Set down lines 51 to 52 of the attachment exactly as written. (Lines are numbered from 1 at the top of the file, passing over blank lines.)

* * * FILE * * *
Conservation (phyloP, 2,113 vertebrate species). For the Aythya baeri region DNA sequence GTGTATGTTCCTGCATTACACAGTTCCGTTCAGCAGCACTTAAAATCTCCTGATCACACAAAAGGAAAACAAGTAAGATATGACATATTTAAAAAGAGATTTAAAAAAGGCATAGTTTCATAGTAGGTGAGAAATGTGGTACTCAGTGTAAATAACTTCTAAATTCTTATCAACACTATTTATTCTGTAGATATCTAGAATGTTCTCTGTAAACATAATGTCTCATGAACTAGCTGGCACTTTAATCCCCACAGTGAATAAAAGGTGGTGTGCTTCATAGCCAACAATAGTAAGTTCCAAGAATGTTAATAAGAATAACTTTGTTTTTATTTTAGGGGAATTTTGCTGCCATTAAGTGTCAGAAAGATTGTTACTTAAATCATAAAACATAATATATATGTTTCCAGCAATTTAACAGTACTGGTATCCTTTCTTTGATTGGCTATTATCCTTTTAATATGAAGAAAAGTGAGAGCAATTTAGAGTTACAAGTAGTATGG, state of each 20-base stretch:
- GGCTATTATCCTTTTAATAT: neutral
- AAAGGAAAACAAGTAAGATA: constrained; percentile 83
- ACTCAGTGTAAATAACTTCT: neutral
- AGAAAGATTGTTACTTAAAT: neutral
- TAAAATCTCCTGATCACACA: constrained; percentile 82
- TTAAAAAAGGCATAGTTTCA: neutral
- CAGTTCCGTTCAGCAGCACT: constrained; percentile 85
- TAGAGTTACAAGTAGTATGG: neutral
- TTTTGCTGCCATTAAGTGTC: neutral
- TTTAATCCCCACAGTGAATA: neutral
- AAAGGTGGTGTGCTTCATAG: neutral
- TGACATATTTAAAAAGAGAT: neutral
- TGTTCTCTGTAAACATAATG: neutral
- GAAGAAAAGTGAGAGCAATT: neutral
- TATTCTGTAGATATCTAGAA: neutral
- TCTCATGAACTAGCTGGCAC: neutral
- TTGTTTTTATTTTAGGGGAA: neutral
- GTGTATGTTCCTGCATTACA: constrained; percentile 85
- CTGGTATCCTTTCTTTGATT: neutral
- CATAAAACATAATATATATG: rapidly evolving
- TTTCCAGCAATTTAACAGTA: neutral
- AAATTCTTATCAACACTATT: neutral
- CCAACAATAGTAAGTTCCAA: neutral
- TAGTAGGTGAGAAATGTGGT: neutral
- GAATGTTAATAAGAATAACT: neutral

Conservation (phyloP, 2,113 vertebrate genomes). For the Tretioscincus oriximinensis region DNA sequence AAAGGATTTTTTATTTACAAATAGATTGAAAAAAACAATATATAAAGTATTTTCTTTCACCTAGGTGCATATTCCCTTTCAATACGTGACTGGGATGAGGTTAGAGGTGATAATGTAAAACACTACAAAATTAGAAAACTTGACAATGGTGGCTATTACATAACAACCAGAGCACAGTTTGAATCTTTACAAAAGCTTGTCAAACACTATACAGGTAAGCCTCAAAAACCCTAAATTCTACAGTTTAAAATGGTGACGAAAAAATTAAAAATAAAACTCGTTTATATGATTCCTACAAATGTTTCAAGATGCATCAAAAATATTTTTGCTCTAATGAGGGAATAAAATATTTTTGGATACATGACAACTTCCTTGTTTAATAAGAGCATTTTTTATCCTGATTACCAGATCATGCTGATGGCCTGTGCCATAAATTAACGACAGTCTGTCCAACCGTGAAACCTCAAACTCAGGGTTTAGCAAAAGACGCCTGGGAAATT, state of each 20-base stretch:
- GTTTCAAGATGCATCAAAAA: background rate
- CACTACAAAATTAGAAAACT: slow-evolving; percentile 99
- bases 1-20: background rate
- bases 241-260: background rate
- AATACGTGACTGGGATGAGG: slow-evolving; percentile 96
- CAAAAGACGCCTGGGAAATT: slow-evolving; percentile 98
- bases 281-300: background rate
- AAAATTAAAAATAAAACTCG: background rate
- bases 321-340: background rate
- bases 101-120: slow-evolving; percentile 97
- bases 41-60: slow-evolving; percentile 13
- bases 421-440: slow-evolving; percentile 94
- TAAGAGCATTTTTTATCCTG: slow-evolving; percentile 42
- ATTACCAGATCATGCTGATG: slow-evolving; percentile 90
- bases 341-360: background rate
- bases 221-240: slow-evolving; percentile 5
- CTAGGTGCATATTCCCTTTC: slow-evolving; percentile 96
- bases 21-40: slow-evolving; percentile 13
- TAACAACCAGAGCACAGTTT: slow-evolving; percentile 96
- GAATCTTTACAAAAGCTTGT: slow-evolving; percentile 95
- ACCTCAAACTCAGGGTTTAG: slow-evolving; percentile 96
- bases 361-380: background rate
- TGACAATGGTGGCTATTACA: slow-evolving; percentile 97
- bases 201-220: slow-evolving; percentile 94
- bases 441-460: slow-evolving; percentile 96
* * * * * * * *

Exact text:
- bases 201-220: slow-evolving; percentile 94
- bases 441-460: slow-evolving; percentile 96